Soon after, an independent record promoter in New York named Mark Anthony Bell received a mysterious call asking for Puffy’s home address. Bell refused and three months later, Bell found himself at a Hollywood Christmas party at Chateau Le Blanc with Suge Knight. Suge invited Bell into a VIP room to talk, along with six goons. According to a police report, Knight began “grilling him for the home address of Combs and his mother,” and when Bell refused, Suge’s associates began to beat him. He tried to escape off the balcony, but they pulled him back in, and Bell later told authorities he was “beaten with champagne bottles, robbed and forced to drink a glass of urine.”
Bell later recanted his version of the story after settling out of court with Death Row. When asked about the incident, Suge simply told Newsweek, “I don’t piss in champagne classes.”
In 1992, George and Stanley Lynwood were aspiring rappers hoping to get a deal with Death Row. The brothers were invited to the studio by Dr. Dre one day and found a phone they needed to use, not knowing that the phone line was solely for the purpose of receiving calls from Harry-O, the infamous and imprisoned drug dealer who helped bankroll Death Row. When Suge found the brothers using the phone, he became incensed and ordered them to strip down immediately.
Suge then beat them, pulled out a gun, and let a shot ring out to scare them. After that, he took their wallets (to know where they lived if they went to the police) and threatened to kill their families if they didn’t forget about the incident. The intimidation tactic didn’t work, and FBI agents soon raided the record label. Knight was fined and given a probation that, after many violations, led to a 9-year jail sentence.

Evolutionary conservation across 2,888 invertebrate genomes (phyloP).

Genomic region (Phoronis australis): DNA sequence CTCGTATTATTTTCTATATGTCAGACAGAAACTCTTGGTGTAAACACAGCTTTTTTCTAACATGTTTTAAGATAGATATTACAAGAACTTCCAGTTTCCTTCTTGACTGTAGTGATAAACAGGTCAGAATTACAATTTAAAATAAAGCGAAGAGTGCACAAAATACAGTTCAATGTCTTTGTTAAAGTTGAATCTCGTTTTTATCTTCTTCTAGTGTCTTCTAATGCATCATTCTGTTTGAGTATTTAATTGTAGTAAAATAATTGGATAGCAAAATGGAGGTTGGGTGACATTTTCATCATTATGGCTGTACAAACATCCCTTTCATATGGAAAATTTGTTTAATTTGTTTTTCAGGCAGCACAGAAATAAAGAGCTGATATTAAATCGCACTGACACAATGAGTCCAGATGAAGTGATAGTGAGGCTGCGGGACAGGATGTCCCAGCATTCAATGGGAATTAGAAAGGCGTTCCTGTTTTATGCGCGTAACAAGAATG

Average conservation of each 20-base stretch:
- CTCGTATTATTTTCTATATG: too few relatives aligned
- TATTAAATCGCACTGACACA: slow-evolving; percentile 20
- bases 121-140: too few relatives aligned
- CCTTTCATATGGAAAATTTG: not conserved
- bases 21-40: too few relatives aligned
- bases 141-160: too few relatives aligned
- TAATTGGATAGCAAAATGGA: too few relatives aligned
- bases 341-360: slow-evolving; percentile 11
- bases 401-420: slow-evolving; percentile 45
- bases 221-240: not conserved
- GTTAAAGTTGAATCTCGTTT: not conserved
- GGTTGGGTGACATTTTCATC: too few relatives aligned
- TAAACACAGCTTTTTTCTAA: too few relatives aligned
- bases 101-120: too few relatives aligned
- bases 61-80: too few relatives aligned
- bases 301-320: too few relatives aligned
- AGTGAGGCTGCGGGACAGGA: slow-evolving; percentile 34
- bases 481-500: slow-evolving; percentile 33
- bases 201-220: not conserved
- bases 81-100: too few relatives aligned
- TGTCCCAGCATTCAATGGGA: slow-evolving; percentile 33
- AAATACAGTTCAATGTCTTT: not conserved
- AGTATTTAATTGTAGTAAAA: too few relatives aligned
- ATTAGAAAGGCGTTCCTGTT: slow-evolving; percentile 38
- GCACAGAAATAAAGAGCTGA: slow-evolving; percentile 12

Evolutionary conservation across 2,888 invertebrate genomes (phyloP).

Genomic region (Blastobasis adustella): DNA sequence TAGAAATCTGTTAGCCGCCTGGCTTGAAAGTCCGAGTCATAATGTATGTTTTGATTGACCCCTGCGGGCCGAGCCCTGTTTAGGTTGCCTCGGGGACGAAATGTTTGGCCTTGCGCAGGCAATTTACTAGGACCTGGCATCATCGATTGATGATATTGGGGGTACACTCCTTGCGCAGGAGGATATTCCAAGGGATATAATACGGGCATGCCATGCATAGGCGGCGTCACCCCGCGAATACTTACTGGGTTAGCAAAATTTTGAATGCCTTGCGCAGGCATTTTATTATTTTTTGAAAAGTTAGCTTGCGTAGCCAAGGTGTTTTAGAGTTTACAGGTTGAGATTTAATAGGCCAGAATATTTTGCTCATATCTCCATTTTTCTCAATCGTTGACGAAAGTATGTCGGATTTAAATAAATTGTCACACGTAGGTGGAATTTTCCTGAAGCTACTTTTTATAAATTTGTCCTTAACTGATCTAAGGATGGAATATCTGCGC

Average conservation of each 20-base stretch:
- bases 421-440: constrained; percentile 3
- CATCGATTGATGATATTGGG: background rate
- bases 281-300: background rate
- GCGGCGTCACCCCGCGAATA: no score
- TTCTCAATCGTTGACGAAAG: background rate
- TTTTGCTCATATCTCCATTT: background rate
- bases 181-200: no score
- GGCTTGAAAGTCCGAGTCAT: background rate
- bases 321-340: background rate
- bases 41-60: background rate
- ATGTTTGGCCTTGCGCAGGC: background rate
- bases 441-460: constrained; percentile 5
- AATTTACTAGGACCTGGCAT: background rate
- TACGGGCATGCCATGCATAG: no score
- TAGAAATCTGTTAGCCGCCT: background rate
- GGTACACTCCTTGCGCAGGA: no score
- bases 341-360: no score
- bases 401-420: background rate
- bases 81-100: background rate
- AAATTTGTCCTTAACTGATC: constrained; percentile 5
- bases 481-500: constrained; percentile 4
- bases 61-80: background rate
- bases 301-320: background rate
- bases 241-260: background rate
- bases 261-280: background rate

The New Yorker
Suge was once being interviewed by a journalist from the New Yorker, and when the writer got exasperated by Knight’s evasion of his questions, he grew short and allegedly blurted out, “C’mon man, that answer’s bullshit!” Knight exploded, grabbed the writer, dragged him over to his fish tank full of piranhas, and asked “How about if my fish eat your fucking face?”
Clearly shaken, the writer sat back down, after which Suge ordered him to “rewind the tape and ask me those questions again”.
The story of Happy Walters is a hazy one. Some say the one-time manager of Wu-Tang’s RZA mocked Suge on a song, thus inviting Knight’s ire. Others say Knight was simply trying to pluck RZA from the hands of Walter. Either way, in the summer of ’95, Walters was abducted at an ATM in Los Angeles and went missing for many days. He was later found in a Long Beach hotel dazed, beaten, and covered in cigar burns. He quickly dropped RZA as a client.
Eazy-E and Jerry Heller
If you’ve seen the Straight Outta Compton movie, then you know what Suge did to get Dr. Dre off of Ruthless Records and on to Death Row. Knight showed up to the Ruthless office one day with his entourage, brandishing baseball bats and leaded pipes, and Eazy-E said, “I figured either I’d sign the papers, get my ass kicked, or fight them.” The papers for Dre’s release were promptly signed, and Jerry Heller was apparently so shaken by the incident that he hired two weightlifters, Michael and Animal, as bodyguards afterwards.